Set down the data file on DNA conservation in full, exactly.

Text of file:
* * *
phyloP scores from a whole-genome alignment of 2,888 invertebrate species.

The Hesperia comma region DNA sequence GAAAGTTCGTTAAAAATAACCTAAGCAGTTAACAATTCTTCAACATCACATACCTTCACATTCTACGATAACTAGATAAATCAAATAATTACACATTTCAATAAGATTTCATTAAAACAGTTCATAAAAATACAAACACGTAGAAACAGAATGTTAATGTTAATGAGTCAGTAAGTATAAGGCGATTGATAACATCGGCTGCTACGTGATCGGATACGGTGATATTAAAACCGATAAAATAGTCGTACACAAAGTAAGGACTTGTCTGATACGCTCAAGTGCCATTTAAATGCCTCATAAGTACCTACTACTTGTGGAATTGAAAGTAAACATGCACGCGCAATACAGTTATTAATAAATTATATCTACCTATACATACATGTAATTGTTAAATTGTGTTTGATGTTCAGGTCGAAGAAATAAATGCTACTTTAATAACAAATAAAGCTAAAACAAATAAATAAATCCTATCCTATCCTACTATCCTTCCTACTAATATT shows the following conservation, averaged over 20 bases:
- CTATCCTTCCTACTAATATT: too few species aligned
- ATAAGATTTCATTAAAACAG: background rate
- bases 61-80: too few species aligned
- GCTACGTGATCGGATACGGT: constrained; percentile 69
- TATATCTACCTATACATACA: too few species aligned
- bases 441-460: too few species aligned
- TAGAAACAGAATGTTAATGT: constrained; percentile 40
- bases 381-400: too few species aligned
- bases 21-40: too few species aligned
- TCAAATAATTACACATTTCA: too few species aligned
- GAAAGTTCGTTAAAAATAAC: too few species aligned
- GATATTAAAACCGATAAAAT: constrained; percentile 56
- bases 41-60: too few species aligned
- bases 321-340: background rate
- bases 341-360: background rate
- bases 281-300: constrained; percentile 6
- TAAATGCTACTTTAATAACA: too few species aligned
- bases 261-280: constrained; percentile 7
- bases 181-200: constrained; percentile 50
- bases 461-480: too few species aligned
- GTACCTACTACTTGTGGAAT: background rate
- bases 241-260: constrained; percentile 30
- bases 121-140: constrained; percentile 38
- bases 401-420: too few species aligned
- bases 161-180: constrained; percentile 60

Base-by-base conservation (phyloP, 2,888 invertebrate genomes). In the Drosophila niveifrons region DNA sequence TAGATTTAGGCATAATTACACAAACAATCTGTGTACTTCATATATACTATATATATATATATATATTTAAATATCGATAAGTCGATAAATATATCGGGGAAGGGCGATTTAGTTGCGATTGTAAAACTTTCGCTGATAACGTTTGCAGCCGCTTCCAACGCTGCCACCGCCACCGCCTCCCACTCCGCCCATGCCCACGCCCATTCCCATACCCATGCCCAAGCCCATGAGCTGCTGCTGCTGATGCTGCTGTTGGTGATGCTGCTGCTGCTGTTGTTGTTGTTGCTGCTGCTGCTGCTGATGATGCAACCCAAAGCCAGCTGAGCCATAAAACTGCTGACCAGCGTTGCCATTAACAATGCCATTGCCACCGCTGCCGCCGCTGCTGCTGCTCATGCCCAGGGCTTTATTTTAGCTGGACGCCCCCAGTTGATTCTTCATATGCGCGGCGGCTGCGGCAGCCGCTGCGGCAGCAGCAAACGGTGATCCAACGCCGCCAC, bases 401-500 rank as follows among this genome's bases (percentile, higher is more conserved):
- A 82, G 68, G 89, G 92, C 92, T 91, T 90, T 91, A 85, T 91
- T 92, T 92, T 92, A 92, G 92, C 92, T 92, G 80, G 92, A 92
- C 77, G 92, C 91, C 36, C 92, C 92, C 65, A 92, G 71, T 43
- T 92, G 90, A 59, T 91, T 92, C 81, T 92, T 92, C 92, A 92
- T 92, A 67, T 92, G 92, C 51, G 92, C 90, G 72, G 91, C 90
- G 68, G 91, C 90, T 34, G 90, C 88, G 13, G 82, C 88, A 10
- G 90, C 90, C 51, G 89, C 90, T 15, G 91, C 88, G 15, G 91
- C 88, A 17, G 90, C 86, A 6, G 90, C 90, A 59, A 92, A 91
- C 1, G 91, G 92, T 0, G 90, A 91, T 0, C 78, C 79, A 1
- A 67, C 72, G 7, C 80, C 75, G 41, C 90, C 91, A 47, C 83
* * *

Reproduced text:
phyloP scores from a whole-genome alignment of 2,888 invertebrate species.

The Hesperia comma region DNA sequence GAAAGTTCGTTAAAAATAACCTAAGCAGTTAACAATTCTTCAACATCACATACCTTCACATTCTACGATAACTAGATAAATCAAATAATTACACATTTCAATAAGATTTCATTAAAACAGTTCATAAAAATACAAACACGTAGAAACAGAATGTTAATGTTAATGAGTCAGTAAGTATAAGGCGATTGATAACATCGGCTGCTACGTGATCGGATACGGTGATATTAAAACCGATAAAATAGTCGTACACAAAGTAAGGACTTGTCTGATACGCTCAAGTGCCATTTAAATGCCTCATAAGTACCTACTACTTGTGGAATTGAAAGTAAACATGCACGCGCAATACAGTTATTAATAAATTATATCTACCTATACATACATGTAATTGTTAAATTGTGTTTGATGTTCAGGTCGAAGAAATAAATGCTACTTTAATAACAAATAAAGCTAAAACAAATAAATAAATCCTATCCTATCCTACTATCCTTCCTACTAATATT shows the following conservation, averaged over 20 bases:
- CTATCCTTCCTACTAATATT: too few species aligned
- ATAAGATTTCATTAAAACAG: background rate
- bases 61-80: too few species aligned
- GCTACGTGATCGGATACGGT: constrained; percentile 69
- TATATCTACCTATACATACA: too few species aligned
- bases 441-460: too few species aligned
- TAGAAACAGAATGTTAATGT: constrained; percentile 40
- bases 381-400: too few species aligned
- bases 21-40: too few species aligned
- TCAAATAATTACACATTTCA: too few species aligned
- GAAAGTTCGTTAAAAATAAC: too few species aligned
- GATATTAAAACCGATAAAAT: constrained; percentile 56
- bases 41-60: too few species aligned
- bases 321-340: background rate
- bases 341-360: background rate
- bases 281-300: constrained; percentile 6
- TAAATGCTACTTTAATAACA: too few species aligned
- bases 261-280: constrained; percentile 7
- bases 181-200: constrained; percentile 50
- bases 461-480: too few species aligned
- GTACCTACTACTTGTGGAAT: background rate
- bases 241-260: constrained; percentile 30
- bases 121-140: constrained; percentile 38
- bases 401-420: too few species aligned
- bases 161-180: constrained; percentile 60

Base-by-base conservation (phyloP, 2,888 invertebrate genomes). In the Drosophila niveifrons region DNA sequence TAGATTTAGGCATAATTACACAAACAATCTGTGTACTTCATATATACTATATATATATATATATATTTAAATATCGATAAGTCGATAAATATATCGGGGAAGGGCGATTTAGTTGCGATTGTAAAACTTTCGCTGATAACGTTTGCAGCCGCTTCCAACGCTGCCACCGCCACCGCCTCCCACTCCGCCCATGCCCACGCCCATTCCCATACCCATGCCCAAGCCCATGAGCTGCTGCTGCTGATGCTGCTGTTGGTGATGCTGCTGCTGCTGTTGTTGTTGTTGCTGCTGCTGCTGCTGATGATGCAACCCAAAGCCAGCTGAGCCATAAAACTGCTGACCAGCGTTGCCATTAACAATGCCATTGCCACCGCTGCCGCCGCTGCTGCTGCTCATGCCCAGGGCTTTATTTTAGCTGGACGCCCCCAGTTGATTCTTCATATGCGCGGCGGCTGCGGCAGCCGCTGCGGCAGCAGCAAACGGTGATCCAACGCCGCCAC, bases 401-500 rank as follows among this genome's bases (percentile, higher is more conserved):
- A 82, G 68, G 89, G 92, C 92, T 91, T 90, T 91, A 85, T 91
- T 92, T 92, T 92, A 92, G 92, C 92, T 92, G 80, G 92, A 92
- C 77, G 92, C 91, C 36, C 92, C 92, C 65, A 92, G 71, T 43
- T 92, G 90, A 59, T 91, T 92, C 81, T 92, T 92, C 92, A 92
- T 92, A 67, T 92, G 92, C 51, G 92, C 90, G 72, G 91, C 90
- G 68, G 91, C 90, T 34, G 90, C 88, G 13, G 82, C 88, A 10
- G 90, C 90, C 51, G 89, C 90, T 15, G 91, C 88, G 15, G 91
- C 88, A 17, G 90, C 86, A 6, G 90, C 90, A 59, A 92, A 91
- C 1, G 91, G 92, T 0, G 90, A 91, T 0, C 78, C 79, A 1
- A 67, C 72, G 7, C 80, C 75, G 41, C 90, C 91, A 47, C 83